One example is “Car Performance Scores”, which isolate an individual car's performance and allows race fans to compare its performance to that of different vehicles head-to-head. The new set of statistics is processed using machine learning to give fans the ability to compare their favorite drivers and cars and better predict race outcome.
These new metrics will also be used to display as an on-screen graphic that provides fans with a complete breakdown of a car's total performance using four core metrics: Low-Speed Cornering, High-Speed Cornering, Straight Line, and Car Handling. The graphic clearly illustrates how those metrics compare from one car to another, enabling race fans to gauge a given car's relative performance in those different areas and see where each team and driver is leading the pack or losing crucial time to their rivals.
Other “F1 Insights” that are keeping fans engaged include: Exit Speed, Predicted Pit Stop Strategy, Pit Window, Battle Forecast, Pit Strategy Battle, and Tire Performance. In total, they offer fans more visibility into the split-second decision-making and action on the track, as well as behind the pit wall where the team strategists operate.
The BBC Sport app will bring together live streams, on-demand video, social commentary and additional content.
Another online feature, High-Speed/Low-Speed Corner Performance, allows fans to see how well drivers tackle the fastest bends on the track traveling at more than 175 kph/109 mph and slow cornering (below 125 kph/78 mph) compared to other vehicles, which is critical to lap time.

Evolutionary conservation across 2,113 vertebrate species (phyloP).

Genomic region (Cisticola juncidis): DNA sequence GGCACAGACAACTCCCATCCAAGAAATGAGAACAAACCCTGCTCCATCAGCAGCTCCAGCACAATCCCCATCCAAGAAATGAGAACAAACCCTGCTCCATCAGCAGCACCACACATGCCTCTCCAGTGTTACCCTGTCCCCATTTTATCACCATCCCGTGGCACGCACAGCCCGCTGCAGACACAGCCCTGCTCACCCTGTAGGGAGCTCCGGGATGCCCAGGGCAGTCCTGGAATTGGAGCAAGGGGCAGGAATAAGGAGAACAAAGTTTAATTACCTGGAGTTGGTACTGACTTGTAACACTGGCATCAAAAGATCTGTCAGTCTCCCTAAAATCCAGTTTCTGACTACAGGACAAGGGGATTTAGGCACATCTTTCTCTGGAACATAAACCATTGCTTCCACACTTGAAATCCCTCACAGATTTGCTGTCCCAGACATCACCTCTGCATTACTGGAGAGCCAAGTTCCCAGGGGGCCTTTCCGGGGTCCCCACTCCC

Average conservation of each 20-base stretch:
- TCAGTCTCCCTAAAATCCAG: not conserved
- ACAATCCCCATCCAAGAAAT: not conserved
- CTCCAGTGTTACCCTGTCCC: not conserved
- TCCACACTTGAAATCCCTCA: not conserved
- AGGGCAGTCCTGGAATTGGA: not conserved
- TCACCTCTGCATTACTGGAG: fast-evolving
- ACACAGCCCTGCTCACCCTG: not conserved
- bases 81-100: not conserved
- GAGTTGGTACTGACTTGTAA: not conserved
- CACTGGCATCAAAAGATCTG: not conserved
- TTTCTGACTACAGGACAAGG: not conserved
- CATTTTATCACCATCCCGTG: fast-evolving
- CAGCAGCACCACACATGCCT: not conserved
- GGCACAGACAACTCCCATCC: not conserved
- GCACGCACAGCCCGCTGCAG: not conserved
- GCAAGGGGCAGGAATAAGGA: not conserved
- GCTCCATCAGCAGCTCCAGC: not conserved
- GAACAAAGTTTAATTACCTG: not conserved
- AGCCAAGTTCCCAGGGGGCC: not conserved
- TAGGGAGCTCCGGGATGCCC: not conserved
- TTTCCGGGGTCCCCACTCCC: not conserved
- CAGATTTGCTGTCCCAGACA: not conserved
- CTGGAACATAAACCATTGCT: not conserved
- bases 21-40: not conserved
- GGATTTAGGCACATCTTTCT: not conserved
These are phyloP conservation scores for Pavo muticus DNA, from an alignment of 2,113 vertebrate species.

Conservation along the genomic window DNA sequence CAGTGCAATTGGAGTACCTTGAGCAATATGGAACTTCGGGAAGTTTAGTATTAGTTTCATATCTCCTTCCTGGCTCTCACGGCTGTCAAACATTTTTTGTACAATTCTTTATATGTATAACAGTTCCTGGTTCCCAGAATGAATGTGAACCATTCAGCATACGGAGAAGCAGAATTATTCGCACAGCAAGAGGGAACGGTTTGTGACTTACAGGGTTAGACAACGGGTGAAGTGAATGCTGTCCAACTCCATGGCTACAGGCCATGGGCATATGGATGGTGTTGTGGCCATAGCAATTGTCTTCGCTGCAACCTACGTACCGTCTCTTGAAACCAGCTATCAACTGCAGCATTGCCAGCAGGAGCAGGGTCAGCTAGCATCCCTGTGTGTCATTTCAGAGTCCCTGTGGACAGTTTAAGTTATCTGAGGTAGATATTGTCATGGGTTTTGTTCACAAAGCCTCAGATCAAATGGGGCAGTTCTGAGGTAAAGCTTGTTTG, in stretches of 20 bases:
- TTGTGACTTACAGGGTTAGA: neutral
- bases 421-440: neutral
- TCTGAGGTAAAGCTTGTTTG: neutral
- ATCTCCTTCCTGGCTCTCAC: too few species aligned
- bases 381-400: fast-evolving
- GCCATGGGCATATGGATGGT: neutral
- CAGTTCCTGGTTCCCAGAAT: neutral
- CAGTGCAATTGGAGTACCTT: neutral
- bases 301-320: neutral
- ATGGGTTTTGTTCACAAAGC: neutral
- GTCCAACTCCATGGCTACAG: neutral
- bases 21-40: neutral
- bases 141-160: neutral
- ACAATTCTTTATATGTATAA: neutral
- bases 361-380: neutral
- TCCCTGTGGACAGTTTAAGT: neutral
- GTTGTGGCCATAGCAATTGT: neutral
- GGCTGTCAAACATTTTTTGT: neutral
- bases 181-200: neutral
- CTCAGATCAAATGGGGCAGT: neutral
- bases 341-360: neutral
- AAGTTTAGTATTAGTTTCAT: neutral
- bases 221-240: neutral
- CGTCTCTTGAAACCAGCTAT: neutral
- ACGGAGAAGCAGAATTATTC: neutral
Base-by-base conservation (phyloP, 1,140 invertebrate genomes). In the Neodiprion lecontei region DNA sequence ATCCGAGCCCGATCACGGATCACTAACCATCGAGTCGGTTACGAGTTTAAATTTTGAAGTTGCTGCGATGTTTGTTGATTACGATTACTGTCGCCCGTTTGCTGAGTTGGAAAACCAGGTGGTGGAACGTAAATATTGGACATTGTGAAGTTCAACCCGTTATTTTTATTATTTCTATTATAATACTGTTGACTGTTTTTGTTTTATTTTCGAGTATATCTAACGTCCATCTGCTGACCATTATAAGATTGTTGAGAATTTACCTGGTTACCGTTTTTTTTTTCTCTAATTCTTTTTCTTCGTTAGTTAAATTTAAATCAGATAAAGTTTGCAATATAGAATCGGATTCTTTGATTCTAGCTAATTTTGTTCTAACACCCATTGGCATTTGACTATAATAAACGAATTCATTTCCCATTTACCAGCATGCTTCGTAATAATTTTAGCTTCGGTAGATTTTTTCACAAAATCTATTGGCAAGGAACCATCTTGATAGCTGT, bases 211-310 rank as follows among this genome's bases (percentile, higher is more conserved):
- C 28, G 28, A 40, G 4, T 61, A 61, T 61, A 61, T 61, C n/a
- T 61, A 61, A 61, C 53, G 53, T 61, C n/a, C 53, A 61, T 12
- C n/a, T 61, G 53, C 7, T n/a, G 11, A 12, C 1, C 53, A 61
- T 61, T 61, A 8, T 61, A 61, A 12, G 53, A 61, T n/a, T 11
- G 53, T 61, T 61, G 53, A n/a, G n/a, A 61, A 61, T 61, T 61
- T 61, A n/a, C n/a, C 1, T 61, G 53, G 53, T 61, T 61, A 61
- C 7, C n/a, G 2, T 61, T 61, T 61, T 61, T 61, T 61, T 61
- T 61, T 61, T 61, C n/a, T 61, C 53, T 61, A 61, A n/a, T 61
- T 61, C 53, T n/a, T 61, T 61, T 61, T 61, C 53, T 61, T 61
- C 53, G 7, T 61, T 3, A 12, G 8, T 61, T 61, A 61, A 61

To create these new insights, Formula 1 uses 70 years of historical race data stored in Amazon Simple Storage Service (Amazon S3), combined with live data that is streamed from sensors on F1 race cars and the trackside to the cloud through Amazon Kinesis, a service for real-time data collection, processing, and analysis. During each race weekend 160 terabytes of data is sent between the remote race circuit and the F1 Media and Technology Center in Biggin Hill, England. It is then uploaded to the AWS cloud for near real-time processing.
F1 engineers and scientists use this data to leverage machine learning (ML) models with Amazon SageMaker, AWS's service for building, training, and deploying ML models. F1 analyzes race performance metrics in real-time by deploying those ML models on AWS Lambda, which runs code without the need to provision or manage servers. All of the insights are then integrated into the international broadcast feed of F1 races around the globe, including its digital platform F1.TV, giving fans a better understanding of what’s happening on the racetrack.
AWS's services help F1 perform intense and dynamic data analysis, said Rob Smedley, chief engineer at F1. “The F1 Insights we're delivering together are bringing fans closer to the track than ever before, and unlocking previously untold stories and insights from behind the pit wall. We're excited to bring these insights to life, allowing fans to go deeper into the many ways that drivers and racing teams work together to affect success.”
There’s no denying that online fans are hooked and each year F1 adds new features and services that increasingly resonate with them. For broadcasters, collecting data, aggregating, and analyzing it from those 300 car sensors, is leading to a growing online fan base and, ultimately, financial success.